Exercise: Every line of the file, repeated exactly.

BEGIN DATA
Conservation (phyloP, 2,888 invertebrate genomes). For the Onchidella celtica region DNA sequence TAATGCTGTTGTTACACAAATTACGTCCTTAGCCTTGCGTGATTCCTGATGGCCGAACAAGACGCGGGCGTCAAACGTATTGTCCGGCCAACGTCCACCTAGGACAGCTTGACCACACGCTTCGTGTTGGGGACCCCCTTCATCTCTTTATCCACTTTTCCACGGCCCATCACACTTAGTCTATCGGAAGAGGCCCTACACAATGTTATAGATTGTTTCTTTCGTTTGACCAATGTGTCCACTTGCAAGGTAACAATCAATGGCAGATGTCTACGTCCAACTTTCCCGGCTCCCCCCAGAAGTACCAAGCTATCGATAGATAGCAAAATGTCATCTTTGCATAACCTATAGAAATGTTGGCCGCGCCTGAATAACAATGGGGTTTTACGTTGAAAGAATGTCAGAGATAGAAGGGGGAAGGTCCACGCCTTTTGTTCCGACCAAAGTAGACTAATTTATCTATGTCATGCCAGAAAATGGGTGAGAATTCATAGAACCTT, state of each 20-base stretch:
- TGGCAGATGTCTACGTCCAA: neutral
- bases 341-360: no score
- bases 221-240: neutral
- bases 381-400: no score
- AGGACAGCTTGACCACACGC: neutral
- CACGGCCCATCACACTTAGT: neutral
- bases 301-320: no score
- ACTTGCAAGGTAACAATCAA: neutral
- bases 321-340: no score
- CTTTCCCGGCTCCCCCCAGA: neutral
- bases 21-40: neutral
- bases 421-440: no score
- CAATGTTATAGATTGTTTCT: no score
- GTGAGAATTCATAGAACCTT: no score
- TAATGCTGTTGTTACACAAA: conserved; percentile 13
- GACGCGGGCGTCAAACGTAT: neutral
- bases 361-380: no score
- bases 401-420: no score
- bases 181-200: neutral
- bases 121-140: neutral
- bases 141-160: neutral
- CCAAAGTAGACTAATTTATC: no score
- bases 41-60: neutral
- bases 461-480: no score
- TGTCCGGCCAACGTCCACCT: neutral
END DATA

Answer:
Conservation (phyloP, 2,888 invertebrate genomes). For the Onchidella celtica region DNA sequence TAATGCTGTTGTTACACAAATTACGTCCTTAGCCTTGCGTGATTCCTGATGGCCGAACAAGACGCGGGCGTCAAACGTATTGTCCGGCCAACGTCCACCTAGGACAGCTTGACCACACGCTTCGTGTTGGGGACCCCCTTCATCTCTTTATCCACTTTTCCACGGCCCATCACACTTAGTCTATCGGAAGAGGCCCTACACAATGTTATAGATTGTTTCTTTCGTTTGACCAATGTGTCCACTTGCAAGGTAACAATCAATGGCAGATGTCTACGTCCAACTTTCCCGGCTCCCCCCAGAAGTACCAAGCTATCGATAGATAGCAAAATGTCATCTTTGCATAACCTATAGAAATGTTGGCCGCGCCTGAATAACAATGGGGTTTTACGTTGAAAGAATGTCAGAGATAGAAGGGGGAAGGTCCACGCCTTTTGTTCCGACCAAAGTAGACTAATTTATCTATGTCATGCCAGAAAATGGGTGAGAATTCATAGAACCTT, state of each 20-base stretch:
- TGGCAGATGTCTACGTCCAA: neutral
- bases 341-360: no score
- bases 221-240: neutral
- bases 381-400: no score
- AGGACAGCTTGACCACACGC: neutral
- CACGGCCCATCACACTTAGT: neutral
- bases 301-320: no score
- ACTTGCAAGGTAACAATCAA: neutral
- bases 321-340: no score
- CTTTCCCGGCTCCCCCCAGA: neutral
- bases 21-40: neutral
- bases 421-440: no score
- CAATGTTATAGATTGTTTCT: no score
- GTGAGAATTCATAGAACCTT: no score
- TAATGCTGTTGTTACACAAA: conserved; percentile 13
- GACGCGGGCGTCAAACGTAT: neutral
- bases 361-380: no score
- bases 401-420: no score
- bases 181-200: neutral
- bases 121-140: neutral
- bases 141-160: neutral
- CCAAAGTAGACTAATTTATC: no score
- bases 41-60: neutral
- bases 461-480: no score
- TGTCCGGCCAACGTCCACCT: neutral